# Introduction To Equations Of Circles

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As we know very well from pure geometry, a circle is a geometrical figure described by a moving point in the Euclidean plane such that its distance from a fixed point is always constant. The fixed point is called the center of the circle while the fixed distance is called the radius of the circle.

Moving over to a co-ordinate system, let us denote the center $$C$$ of the circle by $$({x_0}, {y_0})$$ and the radius by $$r$$. For any point $$P(x , y)$$ lying on the circle, the length $$PC$$ must be equal to $$r$$. Using the distance formula for $$PC ,$$ we therefore obtain:

$\boxed{{{\left( {x - {x_0}} \right)}^2} + {{\left( {y - {y_0}} \right)}^2} = {r^2}}:{\text{Equation}}\,{\text{of}}\,{\text{the}}\,{\text{circle}}$

This equation must be satisfied by every point$$P(x , y)$$ lying on the circle; therefore, this is the equation that uniquely describes the given circle. We simply call it the equation of the circle, with center $$(x_0 , y_0 )$$ and   radius $$r$$.

For example, consider the circle with its center at $$(1, 1)$$ and radius equal to unity: The equation of the this circle is

\begin{align} {\left( {x - 1} \right)^2} + {\left( {y - 1} \right)^2} &= {1^2} \hfill \\ \Rightarrow \qquad {x^2} + {y^2} - 2x - 2y + 1 &= 0 \hfill \\ \end{align}

Example - 1

Find the equation of the circle passing through the points $$(0, 0), (3, 0)$$and $$(1, 2)$$.

Solution: To write the equation of the required circle, we must find its center and radius.

Recall from pure geometry that a circle can always be drawn through three non-collinear points. This can be done as follows: join the points to form a triangle. Draw the perpendicular bisectors of any of the two sides of this triangle. Their point of intersection gives us the center$$C$$. The distance of $$C$$ from any of the vertices gives the radius $$r$$ of the circles: We apply this result to the current example: The point $$C$$ is the intersection of the two angle bisectors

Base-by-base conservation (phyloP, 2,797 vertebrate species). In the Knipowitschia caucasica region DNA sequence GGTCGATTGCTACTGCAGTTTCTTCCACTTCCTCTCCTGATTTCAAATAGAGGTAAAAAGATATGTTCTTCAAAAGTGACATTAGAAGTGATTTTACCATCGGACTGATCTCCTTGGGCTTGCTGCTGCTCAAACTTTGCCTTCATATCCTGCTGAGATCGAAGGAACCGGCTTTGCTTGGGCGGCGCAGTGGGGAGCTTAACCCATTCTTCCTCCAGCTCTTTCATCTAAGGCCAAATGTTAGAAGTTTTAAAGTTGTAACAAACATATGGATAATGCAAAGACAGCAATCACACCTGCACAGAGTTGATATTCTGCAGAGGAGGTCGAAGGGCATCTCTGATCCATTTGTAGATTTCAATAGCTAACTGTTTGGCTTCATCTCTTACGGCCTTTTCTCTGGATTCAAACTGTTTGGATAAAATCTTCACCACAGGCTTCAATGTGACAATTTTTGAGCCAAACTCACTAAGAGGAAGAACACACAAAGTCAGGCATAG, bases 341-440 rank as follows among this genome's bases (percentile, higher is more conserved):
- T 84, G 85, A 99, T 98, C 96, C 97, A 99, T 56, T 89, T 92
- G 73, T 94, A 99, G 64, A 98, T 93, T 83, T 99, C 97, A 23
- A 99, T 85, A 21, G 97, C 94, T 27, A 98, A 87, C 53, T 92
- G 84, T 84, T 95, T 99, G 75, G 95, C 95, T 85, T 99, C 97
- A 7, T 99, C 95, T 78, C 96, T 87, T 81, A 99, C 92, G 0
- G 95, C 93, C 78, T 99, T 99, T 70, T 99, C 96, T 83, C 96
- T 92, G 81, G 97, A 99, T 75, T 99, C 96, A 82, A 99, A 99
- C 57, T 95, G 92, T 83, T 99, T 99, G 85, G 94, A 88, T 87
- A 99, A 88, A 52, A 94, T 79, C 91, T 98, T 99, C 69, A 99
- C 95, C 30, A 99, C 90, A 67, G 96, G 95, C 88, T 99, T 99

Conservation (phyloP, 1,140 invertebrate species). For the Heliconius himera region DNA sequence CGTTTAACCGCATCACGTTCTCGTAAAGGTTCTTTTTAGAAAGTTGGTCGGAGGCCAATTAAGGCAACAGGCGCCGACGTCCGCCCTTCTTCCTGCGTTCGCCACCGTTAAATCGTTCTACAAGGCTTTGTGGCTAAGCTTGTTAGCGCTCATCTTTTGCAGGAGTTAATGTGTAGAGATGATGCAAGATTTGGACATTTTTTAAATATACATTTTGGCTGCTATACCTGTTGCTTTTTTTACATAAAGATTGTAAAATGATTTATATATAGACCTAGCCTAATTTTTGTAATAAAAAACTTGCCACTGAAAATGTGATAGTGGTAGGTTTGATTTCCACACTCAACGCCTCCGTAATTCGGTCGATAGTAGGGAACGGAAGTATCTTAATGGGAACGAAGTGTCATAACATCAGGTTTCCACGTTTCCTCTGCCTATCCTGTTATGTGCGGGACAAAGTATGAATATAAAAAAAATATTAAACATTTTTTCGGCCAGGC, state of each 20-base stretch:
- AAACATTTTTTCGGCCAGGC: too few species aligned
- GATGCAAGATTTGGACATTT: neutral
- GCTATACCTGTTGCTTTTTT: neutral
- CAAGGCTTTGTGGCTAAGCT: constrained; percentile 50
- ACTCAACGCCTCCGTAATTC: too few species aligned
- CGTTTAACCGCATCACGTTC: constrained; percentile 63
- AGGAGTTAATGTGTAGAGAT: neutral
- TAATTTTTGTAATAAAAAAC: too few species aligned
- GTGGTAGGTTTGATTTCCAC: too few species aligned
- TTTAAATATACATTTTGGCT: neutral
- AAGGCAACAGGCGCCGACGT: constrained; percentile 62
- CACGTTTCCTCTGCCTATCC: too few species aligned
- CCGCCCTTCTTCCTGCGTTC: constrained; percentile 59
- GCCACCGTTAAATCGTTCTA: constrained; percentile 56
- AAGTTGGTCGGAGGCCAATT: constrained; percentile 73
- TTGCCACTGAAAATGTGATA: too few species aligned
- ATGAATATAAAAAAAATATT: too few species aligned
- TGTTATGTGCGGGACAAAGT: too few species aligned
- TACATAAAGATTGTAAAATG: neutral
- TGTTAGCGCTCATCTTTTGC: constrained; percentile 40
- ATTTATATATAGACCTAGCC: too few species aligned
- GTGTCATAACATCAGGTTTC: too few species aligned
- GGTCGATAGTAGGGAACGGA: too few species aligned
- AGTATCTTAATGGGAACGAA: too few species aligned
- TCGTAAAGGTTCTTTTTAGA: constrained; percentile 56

\begin{align}\Rightarrow \qquad & C \equiv \left( {\frac{3}{2},\frac{1}{2}} \right)\end{align}

We can now easily evaluate the radius r as the length $$OC$$:

\begin{align}r = OC = \sqrt {\frac{9}{4} + \frac{1}{4}} = \frac{{\sqrt {10} }}{2}\end{align}

Finally, the equation of the required circle becomes:

\begin{align}{\left( {x - \frac{3}{2}} \right)^2} + {\left( {y - \frac{1}{2}} \right)^2} = \frac{{10}}{4}\end{align}

We will subsequently see another method to solve this type of questions.

Example - 2

Find the equation of the circle which touches the co-ordinate axes and whose centre lies on the \begin{align}x - 2y = 3\end{align} line

Solution: A circle of radius r touching the co-ordinate axes can be in one of the four following configurations, with four corresponding equations mentioned alongside: Note from these four possible cases that the centre of such a circle either lies on $$y = x$$or on $$y = - x$$.

In the current example, the centre is also given to lie on $$x – 2y = 3$$. Thus, there will be two circles, with the two centres being given by the point of intersection $$y = x$$ and $$y = - x$$ with $$x – 2y = 3.$$

\begin{align} y = x\,{\rm{and}}\,\,x - 2y = 3 & \Rightarrow \qquad {C_1} \equiv \left( { - 3, - 3} \right)\\ &\Rightarrow \qquad {\rm{Equation}}\;{\rm{of}}\;{\rm{the}}\;{\rm{circle}}\;{\rm{is}}\;{\left( {x + 3} \right)^2} + {\left( {y - 3} \right)^2} = 9\\ y = - x\,{\rm{and}}\,\,x - 2y = 3 & \Rightarrow \qquad {C_2} \equiv \left( {1,\, - 1} \right)\\ & \Rightarrow \qquad {\rm{Equation}}\;{\rm{of}}\;{\rm{the}}\;{\rm{circle}}\;{\rm{is}}\;{\left( {x - 1} \right)^2} + {\left( {y + 1} \right)^2} = 1 \end{align}

Example - 3

Find the equation of the circle with radius 5 and which touches another circle \begin{align}{x^2} + {y^2} - 2x - 4y - 20 = 0\end{align} externally at the point $$(5, 5)$$

Solution: Let us first try to rearrange the equation of the given circle in the standard form from which we’ll be able to deduce its centre and radius:

\begin{align} & {x^2} + {y^2} - 2x - 4y - 20 = 0\\ \Rightarrow \qquad & {\left( {x - 1} \right)^2} + {\left( {y - 2} \right)^2} = 25 \end{align}

Therefore, the centre of this circle is $$(1, 2)$$ and its radius is $$5$$.

We should now draw a geometrical figure which will certainly make things more clear: As explained in the figure, we can now evaluate \begin{align}({x_0},\;{y_0})\end{align}, the centre of the required circle:

\begin{align}\frac{{{x_0} + 1}}{2} = 5\,\, \Rightarrow \,\,{x_0} = 9 \qquad \qquad \qquad \frac{{{y_0} + 2}}{2} = 5\,\, \Rightarrow \,\,{y_0} = 8\end{align}

Thus, the required equation is

${\left( {x - 9} \right)^2} + {\left( {y - 8} \right)^2} = 25$

Circles
grade 11 | Questions Set 1
Circles
Circles
grade 11 | Questions Set 2
Circles